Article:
What parents need to know about language acquisition

Therapist Julie Wright, MFT, shares advice for parents on how the language acquisition process works in babies and toddlers and what parents can do to help improve their child's development
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What parents need to know about language acquisition

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When parents today think about language acquisition, often, they're hearing advice about how important it is to talk to your child. And this is true, it is important to talk to your child and studies do show that children who hear more language speak better and have a larger vocabulary. However, there's some interesting research that takes it a step further and my concern often is that I hear parents who are literally trying to talk a lot to their kids and it starts to feel artificial and it starts to feel like sort of pouring volumes of language toward their children. And the research that I find so fascinating-and once I explain it, it sounds very logical, too-is that, even among the group of children that they might research whose parents speak the most to them, there are still variations. And what they find is that the children who actually-even in that group of high speakers-the children who learn language the best have parents who are attuned to them and who respond to the sounds and the words the child makes. So, what this does is it relieves us of feeling, again, like we have to do, do, do. It actually makes it much more important to be aware, to be conscious and to respond to the sounds and the vocalizations that your child makes. They've done some fascinating experiments where the child's language leaped in even ten minutes, where the mom was coached to respond to the sounds that the baby made. And when you think about it, it makes perfect sense. We're geared to learn in a relational way, and this is how language evolves best.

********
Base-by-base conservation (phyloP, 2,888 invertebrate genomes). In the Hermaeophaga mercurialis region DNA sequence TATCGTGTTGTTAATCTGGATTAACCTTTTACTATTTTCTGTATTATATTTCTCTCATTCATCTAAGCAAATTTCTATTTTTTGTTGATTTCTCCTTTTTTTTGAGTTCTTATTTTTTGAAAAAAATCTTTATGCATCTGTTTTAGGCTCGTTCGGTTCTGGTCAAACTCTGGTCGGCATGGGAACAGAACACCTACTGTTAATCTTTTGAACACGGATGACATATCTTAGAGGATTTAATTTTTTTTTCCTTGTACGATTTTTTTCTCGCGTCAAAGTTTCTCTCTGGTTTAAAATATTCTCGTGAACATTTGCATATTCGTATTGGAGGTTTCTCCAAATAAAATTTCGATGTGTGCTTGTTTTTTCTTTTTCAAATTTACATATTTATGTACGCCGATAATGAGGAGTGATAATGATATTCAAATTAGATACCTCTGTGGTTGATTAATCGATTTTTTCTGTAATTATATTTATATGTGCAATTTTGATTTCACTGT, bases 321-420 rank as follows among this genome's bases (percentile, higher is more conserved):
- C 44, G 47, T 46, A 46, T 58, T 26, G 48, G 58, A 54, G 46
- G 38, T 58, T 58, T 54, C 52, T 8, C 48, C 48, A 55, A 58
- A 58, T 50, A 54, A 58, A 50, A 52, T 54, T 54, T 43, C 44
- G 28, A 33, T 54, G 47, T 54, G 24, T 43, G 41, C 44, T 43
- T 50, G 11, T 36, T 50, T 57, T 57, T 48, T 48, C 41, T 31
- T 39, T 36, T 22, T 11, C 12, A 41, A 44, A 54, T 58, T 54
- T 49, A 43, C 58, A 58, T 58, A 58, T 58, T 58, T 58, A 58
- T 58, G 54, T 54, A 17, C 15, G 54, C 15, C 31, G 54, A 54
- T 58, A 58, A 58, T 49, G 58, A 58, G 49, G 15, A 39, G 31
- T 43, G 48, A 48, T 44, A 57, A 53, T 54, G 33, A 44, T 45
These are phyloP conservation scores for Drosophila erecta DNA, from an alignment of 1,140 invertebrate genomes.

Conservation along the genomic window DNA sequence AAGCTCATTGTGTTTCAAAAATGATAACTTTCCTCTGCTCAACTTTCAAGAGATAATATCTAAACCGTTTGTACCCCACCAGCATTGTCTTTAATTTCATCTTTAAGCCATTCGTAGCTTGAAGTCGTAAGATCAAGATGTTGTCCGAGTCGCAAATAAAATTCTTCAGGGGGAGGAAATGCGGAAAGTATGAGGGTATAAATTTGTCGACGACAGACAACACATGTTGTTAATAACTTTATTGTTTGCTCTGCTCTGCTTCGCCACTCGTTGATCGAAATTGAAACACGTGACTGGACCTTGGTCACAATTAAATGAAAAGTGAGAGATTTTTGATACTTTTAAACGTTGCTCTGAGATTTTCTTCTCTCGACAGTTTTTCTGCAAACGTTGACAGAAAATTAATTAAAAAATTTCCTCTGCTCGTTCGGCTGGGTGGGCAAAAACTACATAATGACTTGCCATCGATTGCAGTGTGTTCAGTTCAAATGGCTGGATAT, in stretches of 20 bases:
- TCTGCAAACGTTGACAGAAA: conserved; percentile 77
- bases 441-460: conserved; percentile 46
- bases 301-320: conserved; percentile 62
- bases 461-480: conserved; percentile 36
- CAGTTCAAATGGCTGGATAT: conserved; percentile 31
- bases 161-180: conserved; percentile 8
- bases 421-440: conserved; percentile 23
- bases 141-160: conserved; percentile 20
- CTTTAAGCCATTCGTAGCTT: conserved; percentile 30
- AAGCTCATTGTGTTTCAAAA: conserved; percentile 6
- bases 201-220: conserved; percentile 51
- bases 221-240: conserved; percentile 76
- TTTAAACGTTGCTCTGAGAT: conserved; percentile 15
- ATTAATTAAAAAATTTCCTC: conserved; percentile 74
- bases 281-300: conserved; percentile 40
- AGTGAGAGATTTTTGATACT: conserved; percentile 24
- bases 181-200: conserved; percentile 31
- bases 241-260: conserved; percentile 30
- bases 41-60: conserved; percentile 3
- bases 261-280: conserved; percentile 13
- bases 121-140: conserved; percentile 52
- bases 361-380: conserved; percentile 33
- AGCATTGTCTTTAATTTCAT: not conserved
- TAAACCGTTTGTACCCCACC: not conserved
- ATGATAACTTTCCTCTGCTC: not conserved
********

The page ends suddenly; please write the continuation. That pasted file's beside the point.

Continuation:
Therapist Julie Wright, MFT, shares advice for parents on how the language acquisition process works in babies and toddlers and what parents can do to help improve their child's development

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Julie Wright, MFT

Psychotherapist & Author

Julie Wright, MFT is a marriage and family therapist with an extensive background in infant mental health and early childhood development.  She trained at Cedars Sinai Early Childhood Center and co-developed a program for parents and babies from 0-3 at LA Child Guidance Clinic. Julie specializes in mindful parenting, sleep issues and attachment theory.  She also works in private practice with infants, children, parents and adults.  Julie lives in Los Angeles with her son and often visits family on the east coast.

Julie has written the book, "The Happy Sleeper," Penguin 2014 with her colleague, Heather Turgeon, MFT. The Happy Sleeper gives the topic of baby sleep a fresh perspective. Their approach moves beyond old school ideas like “sleep training”—it’s grounded in research and shaped by new thinking. The Happy Sleeper gives you a clear, easy-to-follow system for transferring the role of independent sleep to your capable child, as they have done for thousands of families in their clinical practice.

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